# L'Hopital's rule graph problem

1. Jul 15, 2004

### Moose352

Why can't I solve this?
$$\lim_{x\rightarrow 0} \frac{\sqrt{1+\tan(x)}-\sqrt{1+\sin(x)}}{x^3}$$

Last edited: Jul 15, 2004
2. Jul 15, 2004

### Staff: Mentor

What is the problem? (I don't understand your problem statement.) Are you trying to find the limit of that expression as x goes to something?

3. Jul 15, 2004

### Moose352

Yes, I need to evaluate the limit as x->0.

4. Jul 15, 2004

### Staff: Mentor

L'Hopital's Rule

Are you familiar with L'Hopital's rule? (Look it up!) It's very useful for evaluating functions with indeterminate form (like 0/0).

5. Jul 15, 2004

### Moose352

No I'm not familiar with L'Hopital's rule. I looked it up in my book (it was listed as L'Hospital's rule :rofl: ) but I'm quite sure the problem should be able to be solved without using L'Hopital's rule.

Last edited: Jul 15, 2004
6. Jul 15, 2004

### loseyourname

Staff Emeritus
If you graph the equation, it's pretty clear that the limit is infinity.

7. Jul 15, 2004

### Moose352

No, the limit is 1/4.

8. Jul 15, 2004

### cookiemonster

Why do you say that?

cookiemonster

9. Jul 15, 2004

### Moose352

Well, because L'Hopital's Rule is like 4 chapters away! So assuming that my book hasn't screwed up, I would think they wouldn't put a problem requiring knowledge of L'Hopital's Rule without introducing it first!

10. Jul 15, 2004

### cookiemonster

Well, what are you "allowed" to use?

cookiemonster

11. Jul 15, 2004

### Wong

multiply the numerator and denominator by sqrt(1+tanx)+sqrt(1+sinx). Then you should have the factor tanx-sinx in your numerator. Now let t = tan(x/2), then tan(x) = 2t/(1-t^2), sin(x) = 2t/(1+t^2). Plug into the original expression, and note that the limit of tan(x/2)/x as x tends to 0 is 1/2. (This follows from the fact that lim sin(x)/x = 1, which can be proved without L'Hospital's rule.)

12. Jul 15, 2004

### loseyourname

Staff Emeritus
I guess my graph is wrong. Perhaps I typed the equation incorrectly. Drat.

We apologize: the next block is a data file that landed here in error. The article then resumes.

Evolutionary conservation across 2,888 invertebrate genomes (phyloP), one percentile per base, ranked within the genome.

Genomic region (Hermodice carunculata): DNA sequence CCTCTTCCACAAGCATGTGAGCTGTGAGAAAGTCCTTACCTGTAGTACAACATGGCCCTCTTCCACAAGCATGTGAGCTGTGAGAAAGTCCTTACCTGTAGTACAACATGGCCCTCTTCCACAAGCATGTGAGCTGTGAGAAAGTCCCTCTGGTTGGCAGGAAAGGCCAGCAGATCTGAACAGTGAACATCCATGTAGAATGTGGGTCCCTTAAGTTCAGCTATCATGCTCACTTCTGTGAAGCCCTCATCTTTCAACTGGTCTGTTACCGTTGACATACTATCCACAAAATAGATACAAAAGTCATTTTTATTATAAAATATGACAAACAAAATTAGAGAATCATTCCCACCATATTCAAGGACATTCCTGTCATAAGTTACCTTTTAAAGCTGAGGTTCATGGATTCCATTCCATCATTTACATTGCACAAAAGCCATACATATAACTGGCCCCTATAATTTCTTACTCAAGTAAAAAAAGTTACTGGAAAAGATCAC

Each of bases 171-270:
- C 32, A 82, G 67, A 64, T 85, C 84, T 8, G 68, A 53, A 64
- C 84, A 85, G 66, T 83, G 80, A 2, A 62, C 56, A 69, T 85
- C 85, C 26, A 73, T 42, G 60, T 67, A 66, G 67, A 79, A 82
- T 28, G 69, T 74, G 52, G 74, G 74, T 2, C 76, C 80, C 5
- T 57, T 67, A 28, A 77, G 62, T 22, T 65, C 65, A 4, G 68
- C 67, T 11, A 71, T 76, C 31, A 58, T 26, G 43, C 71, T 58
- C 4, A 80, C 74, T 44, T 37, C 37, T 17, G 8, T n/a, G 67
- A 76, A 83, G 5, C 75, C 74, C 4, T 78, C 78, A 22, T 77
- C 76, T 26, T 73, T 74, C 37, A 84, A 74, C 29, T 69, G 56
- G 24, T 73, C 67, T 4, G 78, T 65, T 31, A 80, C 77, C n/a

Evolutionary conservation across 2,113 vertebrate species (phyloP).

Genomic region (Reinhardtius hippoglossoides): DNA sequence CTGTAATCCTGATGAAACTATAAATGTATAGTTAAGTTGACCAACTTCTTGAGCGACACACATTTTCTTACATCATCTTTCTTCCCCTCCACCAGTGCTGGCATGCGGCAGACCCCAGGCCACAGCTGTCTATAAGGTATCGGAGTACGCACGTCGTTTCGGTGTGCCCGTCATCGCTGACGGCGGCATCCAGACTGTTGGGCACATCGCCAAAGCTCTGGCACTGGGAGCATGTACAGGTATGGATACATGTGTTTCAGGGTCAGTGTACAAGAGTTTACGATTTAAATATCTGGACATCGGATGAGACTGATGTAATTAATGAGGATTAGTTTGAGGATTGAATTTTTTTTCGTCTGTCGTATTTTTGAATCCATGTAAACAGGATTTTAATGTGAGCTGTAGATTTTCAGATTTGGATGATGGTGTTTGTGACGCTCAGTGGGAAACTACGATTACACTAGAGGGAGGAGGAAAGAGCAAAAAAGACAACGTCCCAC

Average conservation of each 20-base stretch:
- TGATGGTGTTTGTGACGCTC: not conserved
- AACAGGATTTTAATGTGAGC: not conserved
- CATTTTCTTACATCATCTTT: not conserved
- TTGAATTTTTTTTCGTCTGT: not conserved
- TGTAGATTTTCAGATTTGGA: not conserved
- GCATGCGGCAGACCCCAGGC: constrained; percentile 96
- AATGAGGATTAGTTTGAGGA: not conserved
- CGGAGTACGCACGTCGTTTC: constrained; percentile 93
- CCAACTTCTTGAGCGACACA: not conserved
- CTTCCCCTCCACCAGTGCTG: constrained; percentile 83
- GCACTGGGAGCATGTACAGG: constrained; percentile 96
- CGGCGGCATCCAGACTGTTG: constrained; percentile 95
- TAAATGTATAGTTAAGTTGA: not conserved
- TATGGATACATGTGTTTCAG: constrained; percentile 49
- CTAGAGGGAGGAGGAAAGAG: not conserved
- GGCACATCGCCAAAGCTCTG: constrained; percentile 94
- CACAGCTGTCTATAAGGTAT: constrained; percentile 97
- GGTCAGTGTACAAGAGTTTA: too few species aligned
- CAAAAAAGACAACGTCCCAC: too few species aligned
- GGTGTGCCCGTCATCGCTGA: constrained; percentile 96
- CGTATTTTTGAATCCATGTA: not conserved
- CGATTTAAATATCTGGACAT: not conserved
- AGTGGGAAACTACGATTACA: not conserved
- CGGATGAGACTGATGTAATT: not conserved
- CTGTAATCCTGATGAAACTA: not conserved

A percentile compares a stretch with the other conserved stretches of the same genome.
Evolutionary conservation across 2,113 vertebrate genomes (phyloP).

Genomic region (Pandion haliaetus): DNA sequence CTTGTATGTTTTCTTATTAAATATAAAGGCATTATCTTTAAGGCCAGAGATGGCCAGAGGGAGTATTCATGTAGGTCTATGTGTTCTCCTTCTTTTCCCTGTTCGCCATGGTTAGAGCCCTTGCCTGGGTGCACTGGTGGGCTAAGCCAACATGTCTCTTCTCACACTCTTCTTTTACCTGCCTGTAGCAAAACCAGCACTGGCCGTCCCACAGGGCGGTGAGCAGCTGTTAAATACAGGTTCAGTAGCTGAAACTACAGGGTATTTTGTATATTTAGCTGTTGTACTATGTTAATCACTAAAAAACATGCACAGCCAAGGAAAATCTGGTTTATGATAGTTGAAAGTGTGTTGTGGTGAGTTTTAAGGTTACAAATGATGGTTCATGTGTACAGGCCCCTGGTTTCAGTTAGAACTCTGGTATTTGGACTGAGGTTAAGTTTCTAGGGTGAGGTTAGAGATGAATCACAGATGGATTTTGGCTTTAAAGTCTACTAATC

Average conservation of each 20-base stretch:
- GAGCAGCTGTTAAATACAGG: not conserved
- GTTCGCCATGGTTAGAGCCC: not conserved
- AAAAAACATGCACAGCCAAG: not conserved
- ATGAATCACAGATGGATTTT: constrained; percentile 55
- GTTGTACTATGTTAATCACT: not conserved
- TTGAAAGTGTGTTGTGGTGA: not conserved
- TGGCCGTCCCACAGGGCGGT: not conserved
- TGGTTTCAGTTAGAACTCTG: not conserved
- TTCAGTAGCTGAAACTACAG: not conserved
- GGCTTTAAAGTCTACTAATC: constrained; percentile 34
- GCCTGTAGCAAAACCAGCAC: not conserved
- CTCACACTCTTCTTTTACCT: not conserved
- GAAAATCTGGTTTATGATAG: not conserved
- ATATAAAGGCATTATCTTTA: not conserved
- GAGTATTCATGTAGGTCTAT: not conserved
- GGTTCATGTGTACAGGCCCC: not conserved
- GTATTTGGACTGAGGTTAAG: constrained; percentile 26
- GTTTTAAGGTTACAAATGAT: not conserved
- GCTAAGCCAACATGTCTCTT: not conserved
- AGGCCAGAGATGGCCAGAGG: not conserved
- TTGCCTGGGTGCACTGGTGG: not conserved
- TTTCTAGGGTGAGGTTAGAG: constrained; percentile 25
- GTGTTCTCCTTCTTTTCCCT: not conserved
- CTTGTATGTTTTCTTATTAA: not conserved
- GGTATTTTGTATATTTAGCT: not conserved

13. Jul 16, 2004

### Moose352

Hmm, I think I may have solved it. I'm really tired, so I probably made a lot of mistakes:

$$\frac{\sqrt{1+\tan(x)}-\sqrt{1+\sin(x)}}{x^3}$$

$$=\frac{\tan(x)-\sin(x)}{x^3(\sqrt{1+\tan(x)}+\sqrt{1+\sin(x)})}$$

$$=\frac{\frac{\sin(x)}{\cos(x)}-\sin(x)}{x^3(\sqrt{1+\tan(x)}+\sqrt{1+\sin(x)})}$$

Since the limit of sin(x)/x = 1 as x->0,

$$=\frac{\frac{1}{\cos(x)}-1}{x^2(\sqrt{1+\tan(x)}+\sqrt{1+\sin(x)})}$$

$$=\frac{1-\cos(x)}{x^2\cos(x)(\sqrt{1+\tan(x)}+\sqrt{1+\sin(x)})}$$

$$=\frac{\sin(x)^2}{x^2\cos(x)(\sqrt{1+\tan(x)}+\sqrt{1+\sin(x)})(1+\cos(x))}$$

$$=\frac{1}{\cos(x)(\sqrt{1+\tan(x)}+\sqrt{1+\sin(x)})(1+\cos(x))}$$

$$=\frac{1}{1(\sqrt{1+0}+\sqrt{1+0})(1+1)}=\frac{1}{4}$$

Does this work? Wong, I haven't checked out your solution yet.

Last edited: Jul 16, 2004
14. Jul 16, 2004

### HallsofIvy

Staff Emeritus
$$=\frac{\sin(x)^2}{x^2\cos(x)(\sqrt{1+\tan(x)}+\sqr t{1+\sin(x)})(1+\cos(x))}$$

$$=\frac{\sin(x)^2}{x^2\cos(x)(\sqrt{1+\tan(x)}+\sqr t{1+\sin(x)})(1+\cos(x))}$$

How do you do this step? The first has cos(x), not cos2(x).

It does reduce to $$lim_{x->0}\frac{1- cos(x)}{x^2}$$ since the rest has a limit of the rest is 1/2. I would do that either by L'Hopital's rule or by replacing cos(x) by by its McLaurin series. Either way the whole limit is 1/4.

15. Jul 16, 2004

### Moose352

Not sure what your question is Halls, but if you're asking how I got from 1-cos(x) to 1-cos(x)^2, i multiplied numerator and denominator by 1+cos(x). What

16. Jul 16, 2004

### loseyourname

Staff Emeritus
You can evaluate the limit as it is just using a table or a graph. Once I typed in the equation properly, the value of f(x) approached 0.25 as x approached 0, from both sides. Why bother doing all this? Were you asked to prove that the limit is 0.25?

17. Jul 16, 2004

### hello3719

Because THIS IS MATH, not a drawing , guessing game.

18. Jul 16, 2004

### HallsofIvy

Staff Emeritus
To Moose353: Sorry, I didn't see the 1+ cos(x) in the denominator. I see nothing wrong with your solution.

To Loseyourname: Hello3719's point is that drawing a graph and observing that it APPEARS to converge to 1/4 doesn't prove that it does (as opposed to converging to 0.2500000000000000000000000000001, say).

Last edited: Jul 16, 2004
19. Jul 16, 2004

### Moose352

No problem Halls. Thanks for the help!

20. Jul 16, 2004

### loseyourname

Staff Emeritus
I know. That's why I asked if he simply needed to get an answer or if he needed to prove an answer. If no proof is needed, a shortcut never hurts.

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